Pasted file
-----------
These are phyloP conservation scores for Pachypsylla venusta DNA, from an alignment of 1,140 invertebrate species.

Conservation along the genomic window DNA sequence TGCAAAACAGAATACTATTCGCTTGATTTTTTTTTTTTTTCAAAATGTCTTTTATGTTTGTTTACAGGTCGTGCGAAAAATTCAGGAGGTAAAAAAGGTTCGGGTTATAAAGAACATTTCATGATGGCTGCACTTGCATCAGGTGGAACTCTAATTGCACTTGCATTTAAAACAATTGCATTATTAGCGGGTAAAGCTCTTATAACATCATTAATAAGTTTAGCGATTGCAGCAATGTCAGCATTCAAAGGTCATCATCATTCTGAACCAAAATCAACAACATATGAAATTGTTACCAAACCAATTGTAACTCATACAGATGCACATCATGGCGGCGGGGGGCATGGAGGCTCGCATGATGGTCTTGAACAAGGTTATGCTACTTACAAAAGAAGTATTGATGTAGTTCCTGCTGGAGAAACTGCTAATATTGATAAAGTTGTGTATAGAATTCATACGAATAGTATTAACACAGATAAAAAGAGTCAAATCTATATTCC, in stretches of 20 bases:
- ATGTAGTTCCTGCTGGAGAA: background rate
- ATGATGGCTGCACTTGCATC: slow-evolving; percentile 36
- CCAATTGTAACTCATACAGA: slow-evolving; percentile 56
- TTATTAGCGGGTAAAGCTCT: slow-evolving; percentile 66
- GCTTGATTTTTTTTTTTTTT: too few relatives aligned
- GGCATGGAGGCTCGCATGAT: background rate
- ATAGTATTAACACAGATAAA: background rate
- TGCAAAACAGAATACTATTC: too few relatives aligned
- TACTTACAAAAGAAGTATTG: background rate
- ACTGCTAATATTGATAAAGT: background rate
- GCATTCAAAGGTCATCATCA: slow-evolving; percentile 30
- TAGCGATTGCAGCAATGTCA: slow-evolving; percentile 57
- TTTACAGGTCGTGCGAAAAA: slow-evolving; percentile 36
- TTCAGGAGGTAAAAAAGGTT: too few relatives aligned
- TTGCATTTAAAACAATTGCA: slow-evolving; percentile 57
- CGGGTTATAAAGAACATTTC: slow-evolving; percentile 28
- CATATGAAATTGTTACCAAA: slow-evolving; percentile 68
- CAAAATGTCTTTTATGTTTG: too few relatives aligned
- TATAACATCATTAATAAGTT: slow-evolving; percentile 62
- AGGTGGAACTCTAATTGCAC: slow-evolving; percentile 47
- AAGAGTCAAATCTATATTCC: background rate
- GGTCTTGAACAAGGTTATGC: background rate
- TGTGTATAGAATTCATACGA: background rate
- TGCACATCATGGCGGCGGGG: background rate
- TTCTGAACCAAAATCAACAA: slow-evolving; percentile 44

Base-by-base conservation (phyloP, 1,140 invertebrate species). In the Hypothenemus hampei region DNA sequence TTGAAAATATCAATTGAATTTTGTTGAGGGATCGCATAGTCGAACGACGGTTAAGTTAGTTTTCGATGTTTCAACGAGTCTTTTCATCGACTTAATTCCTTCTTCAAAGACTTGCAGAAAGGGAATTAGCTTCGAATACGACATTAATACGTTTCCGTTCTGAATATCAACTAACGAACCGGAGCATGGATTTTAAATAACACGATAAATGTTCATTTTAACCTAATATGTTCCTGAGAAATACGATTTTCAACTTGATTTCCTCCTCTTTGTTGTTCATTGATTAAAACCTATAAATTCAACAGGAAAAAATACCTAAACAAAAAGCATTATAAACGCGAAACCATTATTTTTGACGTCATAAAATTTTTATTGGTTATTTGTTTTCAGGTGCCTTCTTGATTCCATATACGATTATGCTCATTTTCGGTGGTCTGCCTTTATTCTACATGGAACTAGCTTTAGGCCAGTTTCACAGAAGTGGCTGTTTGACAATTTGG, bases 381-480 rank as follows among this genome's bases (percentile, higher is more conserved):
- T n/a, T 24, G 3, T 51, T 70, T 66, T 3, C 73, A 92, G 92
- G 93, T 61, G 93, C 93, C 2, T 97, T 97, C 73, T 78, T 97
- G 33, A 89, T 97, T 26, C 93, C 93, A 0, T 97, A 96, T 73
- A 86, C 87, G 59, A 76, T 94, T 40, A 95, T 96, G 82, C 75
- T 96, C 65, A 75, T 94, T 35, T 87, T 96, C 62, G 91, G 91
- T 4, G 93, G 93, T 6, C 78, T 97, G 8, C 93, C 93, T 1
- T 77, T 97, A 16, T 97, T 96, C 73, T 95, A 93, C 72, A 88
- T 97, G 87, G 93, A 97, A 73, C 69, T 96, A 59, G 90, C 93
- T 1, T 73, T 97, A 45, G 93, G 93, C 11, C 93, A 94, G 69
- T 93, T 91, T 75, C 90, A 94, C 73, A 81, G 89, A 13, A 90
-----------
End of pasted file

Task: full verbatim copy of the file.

These are phyloP conservation scores for Pachypsylla venusta DNA, from an alignment of 1,140 invertebrate species.

Conservation along the genomic window DNA sequence TGCAAAACAGAATACTATTCGCTTGATTTTTTTTTTTTTTCAAAATGTCTTTTATGTTTGTTTACAGGTCGTGCGAAAAATTCAGGAGGTAAAAAAGGTTCGGGTTATAAAGAACATTTCATGATGGCTGCACTTGCATCAGGTGGAACTCTAATTGCACTTGCATTTAAAACAATTGCATTATTAGCGGGTAAAGCTCTTATAACATCATTAATAAGTTTAGCGATTGCAGCAATGTCAGCATTCAAAGGTCATCATCATTCTGAACCAAAATCAACAACATATGAAATTGTTACCAAACCAATTGTAACTCATACAGATGCACATCATGGCGGCGGGGGGCATGGAGGCTCGCATGATGGTCTTGAACAAGGTTATGCTACTTACAAAAGAAGTATTGATGTAGTTCCTGCTGGAGAAACTGCTAATATTGATAAAGTTGTGTATAGAATTCATACGAATAGTATTAACACAGATAAAAAGAGTCAAATCTATATTCC, in stretches of 20 bases:
- ATGTAGTTCCTGCTGGAGAA: background rate
- ATGATGGCTGCACTTGCATC: slow-evolving; percentile 36
- CCAATTGTAACTCATACAGA: slow-evolving; percentile 56
- TTATTAGCGGGTAAAGCTCT: slow-evolving; percentile 66
- GCTTGATTTTTTTTTTTTTT: too few relatives aligned
- GGCATGGAGGCTCGCATGAT: background rate
- ATAGTATTAACACAGATAAA: background rate
- TGCAAAACAGAATACTATTC: too few relatives aligned
- TACTTACAAAAGAAGTATTG: background rate
- ACTGCTAATATTGATAAAGT: background rate
- GCATTCAAAGGTCATCATCA: slow-evolving; percentile 30
- TAGCGATTGCAGCAATGTCA: slow-evolving; percentile 57
- TTTACAGGTCGTGCGAAAAA: slow-evolving; percentile 36
- TTCAGGAGGTAAAAAAGGTT: too few relatives aligned
- TTGCATTTAAAACAATTGCA: slow-evolving; percentile 57
- CGGGTTATAAAGAACATTTC: slow-evolving; percentile 28
- CATATGAAATTGTTACCAAA: slow-evolving; percentile 68
- CAAAATGTCTTTTATGTTTG: too few relatives aligned
- TATAACATCATTAATAAGTT: slow-evolving; percentile 62
- AGGTGGAACTCTAATTGCAC: slow-evolving; percentile 47
- AAGAGTCAAATCTATATTCC: background rate
- GGTCTTGAACAAGGTTATGC: background rate
- TGTGTATAGAATTCATACGA: background rate
- TGCACATCATGGCGGCGGGG: background rate
- TTCTGAACCAAAATCAACAA: slow-evolving; percentile 44

Base-by-base conservation (phyloP, 1,140 invertebrate species). In the Hypothenemus hampei region DNA sequence TTGAAAATATCAATTGAATTTTGTTGAGGGATCGCATAGTCGAACGACGGTTAAGTTAGTTTTCGATGTTTCAACGAGTCTTTTCATCGACTTAATTCCTTCTTCAAAGACTTGCAGAAAGGGAATTAGCTTCGAATACGACATTAATACGTTTCCGTTCTGAATATCAACTAACGAACCGGAGCATGGATTTTAAATAACACGATAAATGTTCATTTTAACCTAATATGTTCCTGAGAAATACGATTTTCAACTTGATTTCCTCCTCTTTGTTGTTCATTGATTAAAACCTATAAATTCAACAGGAAAAAATACCTAAACAAAAAGCATTATAAACGCGAAACCATTATTTTTGACGTCATAAAATTTTTATTGGTTATTTGTTTTCAGGTGCCTTCTTGATTCCATATACGATTATGCTCATTTTCGGTGGTCTGCCTTTATTCTACATGGAACTAGCTTTAGGCCAGTTTCACAGAAGTGGCTGTTTGACAATTTGG, bases 381-480 rank as follows among this genome's bases (percentile, higher is more conserved):
- T n/a, T 24, G 3, T 51, T 70, T 66, T 3, C 73, A 92, G 92
- G 93, T 61, G 93, C 93, C 2, T 97, T 97, C 73, T 78, T 97
- G 33, A 89, T 97, T 26, C 93, C 93, A 0, T 97, A 96, T 73
- A 86, C 87, G 59, A 76, T 94, T 40, A 95, T 96, G 82, C 75
- T 96, C 65, A 75, T 94, T 35, T 87, T 96, C 62, G 91, G 91
- T 4, G 93, G 93, T 6, C 78, T 97, G 8, C 93, C 93, T 1
- T 77, T 97, A 16, T 97, T 96, C 73, T 95, A 93, C 72, A 88
- T 97, G 87, G 93, A 97, A 73, C 69, T 96, A 59, G 90, C 93
- T 1, T 73, T 97, A 45, G 93, G 93, C 11, C 93, A 94, G 69
- T 93, T 91, T 75, C 90, A 94, C 73, A 81, G 89, A 13, A 90